Lewis Hamilton? Nurtured by McLaren, now with Mercedes. Jenson Button never really raced with a “midfield team,” but did race with Benetton/Renault and BAR/Honda when they weren’t great. Romain Grosjean’s been with Lotus in two different guises. Meanwhile Red Bull has its factory of four drivers on the 2014 grid. But Hulkenberg? Di Resta? Adrian Sutil? Perez again? All resigned to the midfield, it seems.
Few would argue Hulkenberg, along with Williams’ Valtteri Bottas and Marussia’s Jules Bianchi are the “stars-in-waiting” of F1’s new generation of drivers that have already proven themselves in less than top machinery. But until they get their shot at the big teams, we can only imagine what they could do.
On the bright side, at least these drivers have made it into F1 without needing huge commercial budgets. Meanwhile drivers like Sam Bird, Robin Frijns, Luca Filippi, Davide Valsecchi, Fabio Leimer and Luiz Razia appear to have had their F1 chance pass them by.
Nov 24, 2014, 2:33 PM EST
The nine-time World Rally Champion is now a full-time touring car racer, but will help kick off the 2015 WRC campaign for Citroen.
Nov 24, 2014, 2:00 PM EST
Hunter-Reay’s face on the Borg-Warner Trophy set for December 3 reveal.
Nov 24, 2014, 1:15 PM EST
IndyCar gets in on the Odell Beckham Jr. meme game, and it’s a good one.
Nov 24, 2014, 1:00 PM EST
Patrick Dempsey presenting and Brantley Gilbert winning makes for two racing tie-ins in a music show.
Nov 24, 2014, 12:15 PM EST
Hammer Time in Abu Dhabi; Bird was the word for Formula E in Malaysia; a look at the NASCAR beat…
Nov 24, 2014, 11:45 AM EST
Lineups set for this week’s Abu Dhabi test.
Nov 24, 2014, 11:09 AM EST
Jordan and Ricky Taylor drop their latest.
Nov 24, 2014, 11:00 AM EST
Frances busy with charitable efforts during and after the NASCAR season.
Nov 24, 2014, 10:30 AM EST
Danica Patrick will be in another GoDaddy ad, with an intriguing guest star.
Nov 24, 2014, 10:00 AM EST
Felipe Massa and Sergio Perez the only drivers to benefit from double points in Abu Dhabi.
Nov 24, 2014, 9:00 AM EST
However, simply getting to the race must go down as an achievement for the backmarkers.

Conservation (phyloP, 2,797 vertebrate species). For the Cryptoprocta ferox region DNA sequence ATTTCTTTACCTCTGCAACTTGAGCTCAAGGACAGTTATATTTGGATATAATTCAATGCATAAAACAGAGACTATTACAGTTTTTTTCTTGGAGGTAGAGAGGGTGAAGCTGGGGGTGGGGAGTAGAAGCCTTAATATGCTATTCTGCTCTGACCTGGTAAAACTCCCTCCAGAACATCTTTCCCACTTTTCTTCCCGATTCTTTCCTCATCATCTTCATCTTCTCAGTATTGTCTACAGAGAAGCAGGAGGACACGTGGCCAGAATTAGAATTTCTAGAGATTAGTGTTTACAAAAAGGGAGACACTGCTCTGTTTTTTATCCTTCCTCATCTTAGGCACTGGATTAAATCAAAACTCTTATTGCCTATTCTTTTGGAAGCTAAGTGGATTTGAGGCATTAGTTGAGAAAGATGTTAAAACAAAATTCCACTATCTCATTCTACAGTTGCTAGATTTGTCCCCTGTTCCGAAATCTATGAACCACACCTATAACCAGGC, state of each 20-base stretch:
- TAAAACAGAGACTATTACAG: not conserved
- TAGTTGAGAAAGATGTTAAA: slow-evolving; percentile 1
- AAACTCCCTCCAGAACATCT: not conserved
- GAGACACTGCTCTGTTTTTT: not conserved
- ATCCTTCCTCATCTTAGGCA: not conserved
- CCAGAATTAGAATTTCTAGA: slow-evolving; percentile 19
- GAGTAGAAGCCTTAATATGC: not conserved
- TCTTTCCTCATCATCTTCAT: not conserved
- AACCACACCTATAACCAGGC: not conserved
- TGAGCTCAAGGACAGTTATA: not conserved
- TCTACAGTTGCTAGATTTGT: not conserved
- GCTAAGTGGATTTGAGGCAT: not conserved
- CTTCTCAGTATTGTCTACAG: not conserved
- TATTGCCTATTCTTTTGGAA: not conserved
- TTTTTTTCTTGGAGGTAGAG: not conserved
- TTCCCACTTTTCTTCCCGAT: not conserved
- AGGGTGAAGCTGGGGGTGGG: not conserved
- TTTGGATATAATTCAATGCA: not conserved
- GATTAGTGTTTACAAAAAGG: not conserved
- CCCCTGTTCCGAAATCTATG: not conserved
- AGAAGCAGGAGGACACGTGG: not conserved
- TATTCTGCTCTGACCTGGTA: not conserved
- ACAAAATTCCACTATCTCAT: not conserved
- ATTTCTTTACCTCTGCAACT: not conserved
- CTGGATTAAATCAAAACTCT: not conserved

Nov 24, 2014, 8:13 AM EST
Mattiacci out, Arrivabene in as Ferrari team principal.
Nov 24, 2014, 8:00 AM EST
Gutierrez finishes as the lead Sauber in a lowly 15th place on Sunday.
Nov 23, 2014, 6:10 PM EST
The world of motorsports — particularly NASCAR and NHRA — is mourning arguably the best public relations person it has ever seen, Denny Darnell, who passed away Saturday.
Nov 23, 2014, 6:00 PM EST
The Charlotte and Texas brawls from this year’s Chase are still resonating weeks after they occurred.
Nov 23, 2014, 5:17 PM EST
Marcos Ambrose is wasting little time in his return to racing V8 Supercars in his native Australia.
Nov 23, 2014, 4:30 PM EST
A wild concept collaboration for Gran Turismo 6 between the Bowtie and famous race car builder Chaparral.
Petty’s 1988 Daytona wreck sold as prelude to upcoming auction of NASCAR Hall of Famer Cotton Owens estate
Nov 23, 2014, 3:53 PM EST
The remains of Richard Petty’s crashed 1988 Pontiac Grand Prix from the 1988 Daytona 500 sold Saturday, a prelude of an even larger auction of late NASCAR Hall of Famer Cotton Owens’ estate on Dec. 6.
Nov 23, 2014, 2:30 PM EST
This weekend is the first without a NASCAR race since mid-July.
Nov 23, 2014, 2:00 PM EST
For the last time in 2014, we round up all of the action in the paddock as Lewis Hamilton became Formula 1 world champion for the second time.
Video from NASCAR America
- Weekend wrap: Lewis Hamilton back on top of the F1 mountain 1
- Maurizio Arrivabene replaces Marco Mattiacci as Ferrari team principal 4
- Abu Dhabi GP Paddock Notebook – Sunday 0
- Hamilton calls second title victory “the greatest day of my life” 3
- Hamilton clinches second F1 world title by winning Abu Dhabi GP 10
- The Final Showdown: Hamilton and Rosberg prepare for one final battle in Abu Dhabi 0
- Vettel and Ricciardo to start Abu Dhabi GP from pit lane 0